Detecting salmon spoilage with filter paper sensor technology
Flinders University researchers have constructed and tested a solid-state fluorescent sensor loaded on filter papers that can instantly and accurately measure the rate of spoilage in Atlantic salmon — and can easily be applied to other seafood.
As spoilage can account for at least 10% of all seafood production, the device could provide cost benefits for the seafood industry.
According to Flinders University Professor of Aquaculture Jian Qin, who led the study with Flinders colleague Professor Youhong Tang, the simple device could become commercially viable and enable real-time monitoring of spoilage in seafood to ensure food safety.
The core of the new spoilage analysis technology is understanding that biogenic amines (BA) have an important physiological function of living cells, but a high level of BA in seafood has an adverse impact on human health and can cause food poisoning.
Therefore, BA have become important indicators for the evaluation of food freshness and edibility — and reading these amines can be done via a simple and cost-effective method using filter papers loaded with an AIEgen, such as dihydroquinoxaline derivative (H + DQ2), to monitor salmon spoilage.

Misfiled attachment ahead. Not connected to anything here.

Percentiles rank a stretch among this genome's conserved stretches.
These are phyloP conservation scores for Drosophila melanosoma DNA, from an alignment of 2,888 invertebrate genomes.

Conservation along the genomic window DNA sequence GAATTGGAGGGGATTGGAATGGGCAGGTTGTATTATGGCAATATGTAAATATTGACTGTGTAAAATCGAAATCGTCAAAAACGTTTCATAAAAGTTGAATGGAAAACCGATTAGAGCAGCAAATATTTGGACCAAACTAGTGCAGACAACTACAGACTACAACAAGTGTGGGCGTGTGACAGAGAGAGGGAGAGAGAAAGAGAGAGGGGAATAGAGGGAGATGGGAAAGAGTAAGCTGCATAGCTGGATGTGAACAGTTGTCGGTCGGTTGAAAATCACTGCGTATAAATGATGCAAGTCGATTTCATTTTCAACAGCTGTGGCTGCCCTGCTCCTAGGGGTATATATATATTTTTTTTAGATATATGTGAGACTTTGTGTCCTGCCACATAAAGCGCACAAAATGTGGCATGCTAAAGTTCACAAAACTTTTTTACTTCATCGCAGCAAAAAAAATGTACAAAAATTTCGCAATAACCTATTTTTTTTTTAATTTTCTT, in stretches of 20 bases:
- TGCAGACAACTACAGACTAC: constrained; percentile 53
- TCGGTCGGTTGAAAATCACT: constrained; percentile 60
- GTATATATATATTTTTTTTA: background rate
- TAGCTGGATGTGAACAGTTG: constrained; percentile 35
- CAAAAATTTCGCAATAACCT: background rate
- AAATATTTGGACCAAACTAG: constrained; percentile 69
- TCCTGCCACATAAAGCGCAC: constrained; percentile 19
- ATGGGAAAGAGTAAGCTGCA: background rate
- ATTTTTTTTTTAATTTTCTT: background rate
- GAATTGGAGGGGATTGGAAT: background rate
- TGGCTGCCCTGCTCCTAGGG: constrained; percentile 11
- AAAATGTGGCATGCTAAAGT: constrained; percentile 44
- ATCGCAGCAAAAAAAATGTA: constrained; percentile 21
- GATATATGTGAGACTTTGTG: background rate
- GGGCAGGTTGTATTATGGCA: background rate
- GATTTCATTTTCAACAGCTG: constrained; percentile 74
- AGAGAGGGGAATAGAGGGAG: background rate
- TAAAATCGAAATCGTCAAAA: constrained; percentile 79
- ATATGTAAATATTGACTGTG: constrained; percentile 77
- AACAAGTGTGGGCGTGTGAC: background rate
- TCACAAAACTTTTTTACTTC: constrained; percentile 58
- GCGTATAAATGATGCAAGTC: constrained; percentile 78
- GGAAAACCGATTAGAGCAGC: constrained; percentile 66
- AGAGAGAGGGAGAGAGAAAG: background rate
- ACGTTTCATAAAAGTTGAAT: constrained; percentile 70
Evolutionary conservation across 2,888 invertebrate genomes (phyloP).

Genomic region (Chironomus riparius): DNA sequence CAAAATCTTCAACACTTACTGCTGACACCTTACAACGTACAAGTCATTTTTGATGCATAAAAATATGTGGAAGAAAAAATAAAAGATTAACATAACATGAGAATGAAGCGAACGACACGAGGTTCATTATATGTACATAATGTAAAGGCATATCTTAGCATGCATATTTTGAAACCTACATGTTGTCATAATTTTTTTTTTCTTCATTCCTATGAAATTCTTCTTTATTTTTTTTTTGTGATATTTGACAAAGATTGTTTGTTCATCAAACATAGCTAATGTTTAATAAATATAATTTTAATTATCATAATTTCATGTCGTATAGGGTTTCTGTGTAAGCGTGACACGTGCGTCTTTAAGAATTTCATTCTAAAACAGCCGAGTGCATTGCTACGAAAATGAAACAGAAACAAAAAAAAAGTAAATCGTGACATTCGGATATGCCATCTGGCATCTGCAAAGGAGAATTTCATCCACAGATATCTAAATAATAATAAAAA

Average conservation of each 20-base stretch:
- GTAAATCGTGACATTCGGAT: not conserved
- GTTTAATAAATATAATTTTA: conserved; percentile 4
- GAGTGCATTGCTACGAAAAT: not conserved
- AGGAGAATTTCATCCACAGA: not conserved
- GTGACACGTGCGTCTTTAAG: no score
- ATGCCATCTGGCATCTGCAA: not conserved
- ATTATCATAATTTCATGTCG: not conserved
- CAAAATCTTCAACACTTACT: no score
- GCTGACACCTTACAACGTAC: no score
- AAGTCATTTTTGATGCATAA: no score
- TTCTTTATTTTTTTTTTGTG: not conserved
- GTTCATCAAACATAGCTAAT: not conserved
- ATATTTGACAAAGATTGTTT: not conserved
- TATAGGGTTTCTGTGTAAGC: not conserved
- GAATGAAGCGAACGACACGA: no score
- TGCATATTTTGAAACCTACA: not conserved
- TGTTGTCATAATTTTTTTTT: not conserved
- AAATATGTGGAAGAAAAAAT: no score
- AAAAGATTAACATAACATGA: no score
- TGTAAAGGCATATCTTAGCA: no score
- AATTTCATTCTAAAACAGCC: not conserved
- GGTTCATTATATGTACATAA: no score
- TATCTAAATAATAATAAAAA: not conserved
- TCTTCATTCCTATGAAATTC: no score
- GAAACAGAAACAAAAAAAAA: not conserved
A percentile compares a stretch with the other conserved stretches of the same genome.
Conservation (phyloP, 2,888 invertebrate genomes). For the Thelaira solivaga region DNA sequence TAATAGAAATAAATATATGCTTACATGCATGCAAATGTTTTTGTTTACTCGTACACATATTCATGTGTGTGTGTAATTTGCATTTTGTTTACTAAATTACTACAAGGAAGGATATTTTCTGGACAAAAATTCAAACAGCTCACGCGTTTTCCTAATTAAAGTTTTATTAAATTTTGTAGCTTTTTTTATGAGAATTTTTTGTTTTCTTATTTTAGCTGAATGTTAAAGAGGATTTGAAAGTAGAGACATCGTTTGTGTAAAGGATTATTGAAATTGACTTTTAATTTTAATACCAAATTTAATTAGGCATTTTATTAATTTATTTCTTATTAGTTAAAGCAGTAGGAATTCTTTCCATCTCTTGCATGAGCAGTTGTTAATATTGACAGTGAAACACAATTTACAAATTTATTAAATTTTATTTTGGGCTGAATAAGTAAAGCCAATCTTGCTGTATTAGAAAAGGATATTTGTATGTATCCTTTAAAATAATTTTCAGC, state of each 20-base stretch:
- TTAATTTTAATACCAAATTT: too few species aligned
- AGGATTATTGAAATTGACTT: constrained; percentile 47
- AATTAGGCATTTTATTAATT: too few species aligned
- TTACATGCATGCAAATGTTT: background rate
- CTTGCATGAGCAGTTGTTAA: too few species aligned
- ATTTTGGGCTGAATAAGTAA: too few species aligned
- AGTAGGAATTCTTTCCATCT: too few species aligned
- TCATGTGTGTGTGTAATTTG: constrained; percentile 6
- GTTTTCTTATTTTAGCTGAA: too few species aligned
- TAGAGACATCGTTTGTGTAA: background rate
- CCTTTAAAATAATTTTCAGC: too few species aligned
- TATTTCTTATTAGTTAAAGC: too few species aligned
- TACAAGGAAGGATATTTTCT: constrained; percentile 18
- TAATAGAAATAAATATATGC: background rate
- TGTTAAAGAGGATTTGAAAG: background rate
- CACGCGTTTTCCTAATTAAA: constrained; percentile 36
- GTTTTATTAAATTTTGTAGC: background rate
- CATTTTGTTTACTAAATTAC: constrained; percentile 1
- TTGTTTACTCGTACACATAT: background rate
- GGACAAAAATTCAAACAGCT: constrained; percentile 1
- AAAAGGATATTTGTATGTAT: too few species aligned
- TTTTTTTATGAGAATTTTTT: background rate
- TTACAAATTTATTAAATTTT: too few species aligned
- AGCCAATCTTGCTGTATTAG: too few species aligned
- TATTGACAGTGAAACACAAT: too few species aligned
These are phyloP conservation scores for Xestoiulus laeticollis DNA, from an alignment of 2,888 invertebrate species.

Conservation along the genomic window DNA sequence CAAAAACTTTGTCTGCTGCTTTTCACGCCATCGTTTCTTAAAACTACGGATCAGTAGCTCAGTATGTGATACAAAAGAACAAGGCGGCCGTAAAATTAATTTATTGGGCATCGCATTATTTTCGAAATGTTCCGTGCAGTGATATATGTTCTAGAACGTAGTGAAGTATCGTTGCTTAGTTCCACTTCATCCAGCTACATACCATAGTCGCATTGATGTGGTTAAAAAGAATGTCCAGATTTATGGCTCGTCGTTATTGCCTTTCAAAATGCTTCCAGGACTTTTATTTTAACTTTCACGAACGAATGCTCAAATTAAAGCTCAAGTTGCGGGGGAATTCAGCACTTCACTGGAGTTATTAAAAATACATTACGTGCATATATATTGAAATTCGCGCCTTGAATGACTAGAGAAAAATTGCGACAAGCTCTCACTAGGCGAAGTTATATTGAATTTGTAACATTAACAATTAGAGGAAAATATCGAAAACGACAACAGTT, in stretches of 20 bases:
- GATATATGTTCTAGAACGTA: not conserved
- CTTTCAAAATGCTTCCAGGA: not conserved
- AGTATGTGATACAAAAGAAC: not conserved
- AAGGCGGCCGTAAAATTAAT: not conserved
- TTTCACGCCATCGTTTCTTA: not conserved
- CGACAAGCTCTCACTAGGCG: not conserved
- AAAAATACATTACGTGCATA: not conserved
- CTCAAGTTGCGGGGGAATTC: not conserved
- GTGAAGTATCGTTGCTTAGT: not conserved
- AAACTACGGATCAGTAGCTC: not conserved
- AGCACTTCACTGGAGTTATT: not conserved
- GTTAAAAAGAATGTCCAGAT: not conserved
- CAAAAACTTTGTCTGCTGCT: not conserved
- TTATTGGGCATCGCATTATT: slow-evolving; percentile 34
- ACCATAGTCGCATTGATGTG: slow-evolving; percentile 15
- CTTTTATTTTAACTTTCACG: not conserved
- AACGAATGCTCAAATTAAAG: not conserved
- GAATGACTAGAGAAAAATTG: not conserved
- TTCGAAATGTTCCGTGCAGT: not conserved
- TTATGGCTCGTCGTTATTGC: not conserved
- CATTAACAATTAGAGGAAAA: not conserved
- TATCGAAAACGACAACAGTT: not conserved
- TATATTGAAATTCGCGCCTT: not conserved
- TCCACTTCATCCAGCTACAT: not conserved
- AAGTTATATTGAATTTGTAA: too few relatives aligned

The research found that as spoilage in the salmon samples increased, triggering more amine vapours, so too did the intensity of the readings on the treated filter papers. Results from the study have been published in the journal Food Chemistry.
"This study provides a quick and simple way for testing amine vapour from fish and provides baseline information for developing an easy-to-use, onsite method to evaluate seafood quality for customers," said Professor Tang, from Flinders' Institute of NanoScale Science and Technology and Medical Device Research Institute.
The research team will now do further optimisation tests on the paper strips and the AIEgen loading to provide a more robust solution for daily usage towards commercial applications.
The team also wants to align the AIEgen-loaded paper strips with smartphone apps to transfer information for quantitative evaluation.
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